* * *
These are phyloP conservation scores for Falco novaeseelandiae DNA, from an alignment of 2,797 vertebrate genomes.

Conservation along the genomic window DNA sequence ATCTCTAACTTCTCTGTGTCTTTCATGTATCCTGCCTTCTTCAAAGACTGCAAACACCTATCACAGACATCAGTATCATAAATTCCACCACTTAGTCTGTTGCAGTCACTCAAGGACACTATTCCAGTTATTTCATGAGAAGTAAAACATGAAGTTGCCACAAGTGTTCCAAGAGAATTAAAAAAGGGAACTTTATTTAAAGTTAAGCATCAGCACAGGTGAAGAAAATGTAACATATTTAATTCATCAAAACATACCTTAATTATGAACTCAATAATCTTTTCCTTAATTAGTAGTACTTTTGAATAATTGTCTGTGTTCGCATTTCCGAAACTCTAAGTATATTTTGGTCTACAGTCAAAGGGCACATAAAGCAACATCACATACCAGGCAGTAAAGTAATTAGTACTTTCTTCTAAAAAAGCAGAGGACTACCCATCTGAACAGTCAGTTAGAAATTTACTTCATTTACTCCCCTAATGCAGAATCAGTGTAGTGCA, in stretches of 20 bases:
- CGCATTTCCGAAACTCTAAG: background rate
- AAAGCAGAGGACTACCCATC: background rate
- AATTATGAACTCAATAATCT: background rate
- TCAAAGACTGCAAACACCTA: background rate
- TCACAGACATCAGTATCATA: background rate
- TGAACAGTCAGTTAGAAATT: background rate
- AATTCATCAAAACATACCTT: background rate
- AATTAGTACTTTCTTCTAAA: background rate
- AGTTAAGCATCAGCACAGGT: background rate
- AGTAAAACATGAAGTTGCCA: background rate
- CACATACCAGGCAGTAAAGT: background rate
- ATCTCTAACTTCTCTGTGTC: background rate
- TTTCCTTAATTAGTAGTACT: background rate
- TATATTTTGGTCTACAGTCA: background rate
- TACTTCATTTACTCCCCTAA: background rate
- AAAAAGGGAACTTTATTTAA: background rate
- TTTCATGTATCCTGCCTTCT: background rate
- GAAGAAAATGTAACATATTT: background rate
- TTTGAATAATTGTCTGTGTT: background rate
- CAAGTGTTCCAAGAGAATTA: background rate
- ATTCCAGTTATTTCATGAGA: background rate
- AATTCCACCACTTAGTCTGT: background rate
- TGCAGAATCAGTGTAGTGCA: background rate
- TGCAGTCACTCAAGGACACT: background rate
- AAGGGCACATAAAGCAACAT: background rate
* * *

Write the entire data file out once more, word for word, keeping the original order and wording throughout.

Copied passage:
These are phyloP conservation scores for Falco novaeseelandiae DNA, from an alignment of 2,797 vertebrate genomes.

Conservation along the genomic window DNA sequence ATCTCTAACTTCTCTGTGTCTTTCATGTATCCTGCCTTCTTCAAAGACTGCAAACACCTATCACAGACATCAGTATCATAAATTCCACCACTTAGTCTGTTGCAGTCACTCAAGGACACTATTCCAGTTATTTCATGAGAAGTAAAACATGAAGTTGCCACAAGTGTTCCAAGAGAATTAAAAAAGGGAACTTTATTTAAAGTTAAGCATCAGCACAGGTGAAGAAAATGTAACATATTTAATTCATCAAAACATACCTTAATTATGAACTCAATAATCTTTTCCTTAATTAGTAGTACTTTTGAATAATTGTCTGTGTTCGCATTTCCGAAACTCTAAGTATATTTTGGTCTACAGTCAAAGGGCACATAAAGCAACATCACATACCAGGCAGTAAAGTAATTAGTACTTTCTTCTAAAAAAGCAGAGGACTACCCATCTGAACAGTCAGTTAGAAATTTACTTCATTTACTCCCCTAATGCAGAATCAGTGTAGTGCA, in stretches of 20 bases:
- CGCATTTCCGAAACTCTAAG: background rate
- AAAGCAGAGGACTACCCATC: background rate
- AATTATGAACTCAATAATCT: background rate
- TCAAAGACTGCAAACACCTA: background rate
- TCACAGACATCAGTATCATA: background rate
- TGAACAGTCAGTTAGAAATT: background rate
- AATTCATCAAAACATACCTT: background rate
- AATTAGTACTTTCTTCTAAA: background rate
- AGTTAAGCATCAGCACAGGT: background rate
- AGTAAAACATGAAGTTGCCA: background rate
- CACATACCAGGCAGTAAAGT: background rate
- ATCTCTAACTTCTCTGTGTC: background rate
- TTTCCTTAATTAGTAGTACT: background rate
- TATATTTTGGTCTACAGTCA: background rate
- TACTTCATTTACTCCCCTAA: background rate
- AAAAAGGGAACTTTATTTAA: background rate
- TTTCATGTATCCTGCCTTCT: background rate
- GAAGAAAATGTAACATATTT: background rate
- TTTGAATAATTGTCTGTGTT: background rate
- CAAGTGTTCCAAGAGAATTA: background rate
- ATTCCAGTTATTTCATGAGA: background rate
- AATTCCACCACTTAGTCTGT: background rate
- TGCAGAATCAGTGTAGTGCA: background rate
- TGCAGTCACTCAAGGACACT: background rate
- AAGGGCACATAAAGCAACAT: background rate